Bridge

… Ben’s head snapped upright, he must have dozed off again.

Riding trains always made him sleepy. Once he had slept clear across the state of Maryland, and as a result had ended up missing his stop by three towns. He felt that the rhythmic clack clack clack and the side to side motion was like riding in a giant cradle. Sitting up straighter, he looked over his fellow passengers in the coach car. There was fair number of people making the trip down from Casper to Denver, and most of the seats in the car were full.

He had been lucky to get a seat at all, given that the #30 train was a over-night “flyer” going straight through to Denver for morning. Sadly he had arrived at the station far too late to secure a spot in the sleeper car. The horrible rain that afternoon had put him behind schedule, so now he could look forward to a long night sitting up, instead of resting in a nice and soft little bunk. Damn his bad luck!

Shifting in the hard seat, he failed to find a comfortable place. Sighing after several minutes of fidgeting he pulled out his pocket watch. The time showed only 8:45 PM, which meant it had barely been ten minutes since the train had pulled out of the Casper station. Hell, this night looked as though it was going to last forever. Standing up, he patted down his pockets to find his cigarettes while he walked down the aisle to the door at the end of the car. Maybe a smoke and some fresh air would help clear his head a bit.

As he lit the cigarette, he stood in the open vestibule between the two coaches and pondered the dark landscape as it slid by. The October air was brisk and it wouldn’t be very long before the snow started to cover the low hills that he was watching travel past. Finishing up the smoke, he cast it off into the night and it quickly vanished from sight. Leaning out from the platform he could feel the train’s speed, and was enjoying the rushing wind as it tugged at his hair and clothing when he heard the screech of the drive wheels locking up, followed by the roar of metal and wood tearing itself apart.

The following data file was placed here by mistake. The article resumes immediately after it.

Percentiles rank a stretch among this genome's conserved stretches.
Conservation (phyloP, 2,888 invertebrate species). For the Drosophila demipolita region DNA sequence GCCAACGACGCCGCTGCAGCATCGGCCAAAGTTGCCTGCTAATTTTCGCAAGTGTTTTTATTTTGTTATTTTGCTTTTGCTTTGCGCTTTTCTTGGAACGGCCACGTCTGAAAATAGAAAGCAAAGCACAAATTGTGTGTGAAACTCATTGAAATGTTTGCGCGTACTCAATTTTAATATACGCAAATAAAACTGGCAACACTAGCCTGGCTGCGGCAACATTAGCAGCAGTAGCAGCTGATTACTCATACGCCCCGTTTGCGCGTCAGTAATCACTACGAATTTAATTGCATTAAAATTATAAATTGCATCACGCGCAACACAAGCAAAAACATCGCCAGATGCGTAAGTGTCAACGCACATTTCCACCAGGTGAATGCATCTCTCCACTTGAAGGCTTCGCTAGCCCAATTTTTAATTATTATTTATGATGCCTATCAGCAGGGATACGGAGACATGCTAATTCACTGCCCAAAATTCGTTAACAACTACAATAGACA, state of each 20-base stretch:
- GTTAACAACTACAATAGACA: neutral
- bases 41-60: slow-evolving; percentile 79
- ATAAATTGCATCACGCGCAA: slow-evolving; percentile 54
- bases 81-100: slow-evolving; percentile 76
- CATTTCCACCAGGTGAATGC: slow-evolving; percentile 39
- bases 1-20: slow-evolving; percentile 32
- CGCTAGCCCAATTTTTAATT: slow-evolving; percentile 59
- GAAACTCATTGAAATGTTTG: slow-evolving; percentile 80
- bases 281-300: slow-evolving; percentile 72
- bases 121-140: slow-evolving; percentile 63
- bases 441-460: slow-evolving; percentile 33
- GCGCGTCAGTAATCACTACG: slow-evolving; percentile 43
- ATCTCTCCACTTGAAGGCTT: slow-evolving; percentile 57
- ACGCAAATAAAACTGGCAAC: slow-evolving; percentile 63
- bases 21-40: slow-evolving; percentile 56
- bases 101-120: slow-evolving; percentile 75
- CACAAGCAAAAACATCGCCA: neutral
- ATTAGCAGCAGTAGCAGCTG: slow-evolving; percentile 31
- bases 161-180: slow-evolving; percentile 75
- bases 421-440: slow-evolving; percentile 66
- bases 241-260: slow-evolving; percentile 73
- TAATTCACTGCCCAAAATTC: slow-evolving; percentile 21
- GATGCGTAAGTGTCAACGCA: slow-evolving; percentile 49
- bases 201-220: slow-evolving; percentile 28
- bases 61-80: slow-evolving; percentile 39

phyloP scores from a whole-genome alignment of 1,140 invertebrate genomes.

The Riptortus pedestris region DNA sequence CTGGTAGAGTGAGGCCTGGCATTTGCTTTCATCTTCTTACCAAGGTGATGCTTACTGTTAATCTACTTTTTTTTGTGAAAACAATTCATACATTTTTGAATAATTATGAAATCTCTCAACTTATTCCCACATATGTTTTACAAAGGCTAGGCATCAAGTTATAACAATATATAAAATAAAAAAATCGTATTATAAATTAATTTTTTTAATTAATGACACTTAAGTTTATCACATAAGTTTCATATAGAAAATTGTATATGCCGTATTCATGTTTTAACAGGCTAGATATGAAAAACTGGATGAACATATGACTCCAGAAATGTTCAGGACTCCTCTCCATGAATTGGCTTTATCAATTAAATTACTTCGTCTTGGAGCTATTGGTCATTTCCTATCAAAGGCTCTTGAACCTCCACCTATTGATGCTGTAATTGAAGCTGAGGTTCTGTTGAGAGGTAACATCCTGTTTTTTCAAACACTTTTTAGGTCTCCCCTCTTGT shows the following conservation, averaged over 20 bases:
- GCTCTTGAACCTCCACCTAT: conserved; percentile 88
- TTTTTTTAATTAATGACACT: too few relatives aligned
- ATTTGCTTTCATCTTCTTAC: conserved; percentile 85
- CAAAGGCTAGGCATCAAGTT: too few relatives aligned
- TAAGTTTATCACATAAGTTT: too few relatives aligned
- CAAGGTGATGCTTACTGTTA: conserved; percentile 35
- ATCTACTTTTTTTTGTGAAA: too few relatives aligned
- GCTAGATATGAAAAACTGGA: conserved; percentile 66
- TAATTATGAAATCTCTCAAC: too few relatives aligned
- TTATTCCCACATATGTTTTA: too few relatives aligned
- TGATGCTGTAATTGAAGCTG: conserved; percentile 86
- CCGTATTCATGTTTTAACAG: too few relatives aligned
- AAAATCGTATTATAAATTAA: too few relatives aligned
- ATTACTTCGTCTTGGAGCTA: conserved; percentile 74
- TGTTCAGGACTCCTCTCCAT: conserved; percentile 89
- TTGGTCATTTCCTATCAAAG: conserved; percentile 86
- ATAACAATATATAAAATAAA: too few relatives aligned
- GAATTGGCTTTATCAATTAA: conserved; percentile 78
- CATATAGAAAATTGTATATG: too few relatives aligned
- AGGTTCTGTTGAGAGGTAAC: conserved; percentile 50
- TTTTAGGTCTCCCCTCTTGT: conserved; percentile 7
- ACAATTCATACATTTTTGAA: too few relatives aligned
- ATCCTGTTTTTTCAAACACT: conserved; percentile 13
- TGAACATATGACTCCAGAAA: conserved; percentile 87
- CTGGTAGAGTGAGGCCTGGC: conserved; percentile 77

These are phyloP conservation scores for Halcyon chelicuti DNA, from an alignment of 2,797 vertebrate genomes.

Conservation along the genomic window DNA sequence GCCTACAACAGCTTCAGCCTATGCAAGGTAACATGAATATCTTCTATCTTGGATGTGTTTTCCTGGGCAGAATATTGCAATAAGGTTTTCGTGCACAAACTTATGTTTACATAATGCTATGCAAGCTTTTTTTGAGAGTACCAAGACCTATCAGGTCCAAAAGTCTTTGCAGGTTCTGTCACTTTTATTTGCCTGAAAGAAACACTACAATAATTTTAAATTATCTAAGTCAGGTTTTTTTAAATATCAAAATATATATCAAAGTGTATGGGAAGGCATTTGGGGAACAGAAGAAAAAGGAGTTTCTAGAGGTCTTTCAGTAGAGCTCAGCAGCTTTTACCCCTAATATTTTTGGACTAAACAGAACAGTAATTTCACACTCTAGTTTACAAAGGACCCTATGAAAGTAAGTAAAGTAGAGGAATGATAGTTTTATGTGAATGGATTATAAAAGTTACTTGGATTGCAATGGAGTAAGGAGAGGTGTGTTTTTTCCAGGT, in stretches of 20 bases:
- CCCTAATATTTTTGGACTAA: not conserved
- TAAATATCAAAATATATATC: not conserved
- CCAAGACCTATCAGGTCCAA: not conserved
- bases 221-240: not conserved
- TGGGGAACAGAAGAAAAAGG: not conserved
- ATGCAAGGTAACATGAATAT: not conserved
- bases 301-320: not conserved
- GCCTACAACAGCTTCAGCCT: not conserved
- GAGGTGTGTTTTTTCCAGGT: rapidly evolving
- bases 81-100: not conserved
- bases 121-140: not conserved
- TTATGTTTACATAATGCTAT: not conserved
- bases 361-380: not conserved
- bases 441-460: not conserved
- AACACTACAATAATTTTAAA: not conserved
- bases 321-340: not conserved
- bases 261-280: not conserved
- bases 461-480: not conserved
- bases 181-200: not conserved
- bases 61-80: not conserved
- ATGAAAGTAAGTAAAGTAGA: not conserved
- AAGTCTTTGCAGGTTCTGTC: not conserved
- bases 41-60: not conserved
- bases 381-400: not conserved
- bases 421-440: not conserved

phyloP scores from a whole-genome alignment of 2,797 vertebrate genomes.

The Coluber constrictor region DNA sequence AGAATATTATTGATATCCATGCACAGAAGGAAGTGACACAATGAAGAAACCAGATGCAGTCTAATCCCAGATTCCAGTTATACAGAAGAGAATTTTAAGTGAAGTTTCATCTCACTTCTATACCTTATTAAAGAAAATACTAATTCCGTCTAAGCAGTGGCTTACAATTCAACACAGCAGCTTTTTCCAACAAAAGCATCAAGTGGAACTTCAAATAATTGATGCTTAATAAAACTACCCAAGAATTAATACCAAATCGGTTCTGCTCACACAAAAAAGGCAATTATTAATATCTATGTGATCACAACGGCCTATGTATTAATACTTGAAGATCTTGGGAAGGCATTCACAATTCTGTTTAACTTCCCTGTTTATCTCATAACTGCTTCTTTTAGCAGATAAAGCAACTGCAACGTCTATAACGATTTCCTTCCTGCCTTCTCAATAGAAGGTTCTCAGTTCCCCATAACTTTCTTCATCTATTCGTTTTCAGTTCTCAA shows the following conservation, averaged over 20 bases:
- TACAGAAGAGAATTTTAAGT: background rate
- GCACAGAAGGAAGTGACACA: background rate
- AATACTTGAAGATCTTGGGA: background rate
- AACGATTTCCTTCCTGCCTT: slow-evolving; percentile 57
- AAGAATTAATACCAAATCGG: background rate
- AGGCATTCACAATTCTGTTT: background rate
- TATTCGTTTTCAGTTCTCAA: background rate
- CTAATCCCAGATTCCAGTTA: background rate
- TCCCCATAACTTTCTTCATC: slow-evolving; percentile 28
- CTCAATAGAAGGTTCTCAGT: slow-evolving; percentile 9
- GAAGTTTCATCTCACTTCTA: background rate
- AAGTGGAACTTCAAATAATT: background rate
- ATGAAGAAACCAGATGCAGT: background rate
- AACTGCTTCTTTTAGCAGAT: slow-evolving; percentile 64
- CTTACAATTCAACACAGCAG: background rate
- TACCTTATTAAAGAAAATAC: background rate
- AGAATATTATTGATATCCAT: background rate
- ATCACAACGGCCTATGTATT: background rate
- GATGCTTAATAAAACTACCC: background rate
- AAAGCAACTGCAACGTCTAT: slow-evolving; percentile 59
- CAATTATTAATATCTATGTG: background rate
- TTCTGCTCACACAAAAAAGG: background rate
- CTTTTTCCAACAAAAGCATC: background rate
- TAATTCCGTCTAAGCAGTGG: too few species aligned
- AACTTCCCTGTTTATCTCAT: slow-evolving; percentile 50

Without warning the train had left the tracks and was now in the process of burying itself in a flooded creek. Standing between the cars was most likely the reason that Ben ended up in the racing water instead of being trapped in the now submerged coaches. Caught in the current, he was thrown around like a rag doll before the raging creek finally pulled him under. With debris spinning everywhere, the muddy fast-moving water dragged him along the creek bottom with the current. Just when his lungs had felt as if they were going to explode, a sudden shift in the water flow sent him bobbing up back to the surface and air.

Gasping in the freezing water he managed to twist around to look back at the rail line. The engine, baggage and coach cars were gone, as was the bridge that had spanned the creek he now found himself racing away in. The last image he saw before the water drove him into a large rock was that of the sleeper car standing nose down in the water. Then darkness claimed him.

He had no idea how long he been lying on the creek bank when he opened his eyes, but the sun was now high in the sky. Rolling over he tried to remember what had happened. Why was he wet? Sitting up he looked at landscape around him and saw nothing that he recognized. Swaying, he stood up and tried to walk, but his feet would not cooperate and he crashed back down into the water.

The water! He had been in the water. Now the memories came flooding back. Oh my god he thought, the train had gone into a creek. There must be people still trapped inside it, he had to find help! Trying to stand again he managed to stay upright this time. He prayed there was a farm someplace close by as he stumbled up the bank, but after a few minutes it was clear nobody lived in this part of the country. In frustration he dropped back to the ground ready to give up. That was when he heard people talking someplace nearby.

“Hello? I need your help” he shouted, but there was no reply.

Listening, he followed the voices and soon came across a woman and a boy standing on a trail looking at a metal sign.

“Hey! Help! There’s been an accident. We need medical help. Do you have a telephone on your farm?” but they paid no attention to him “What the hell is the matter with you? Are you deaf? People need your help!”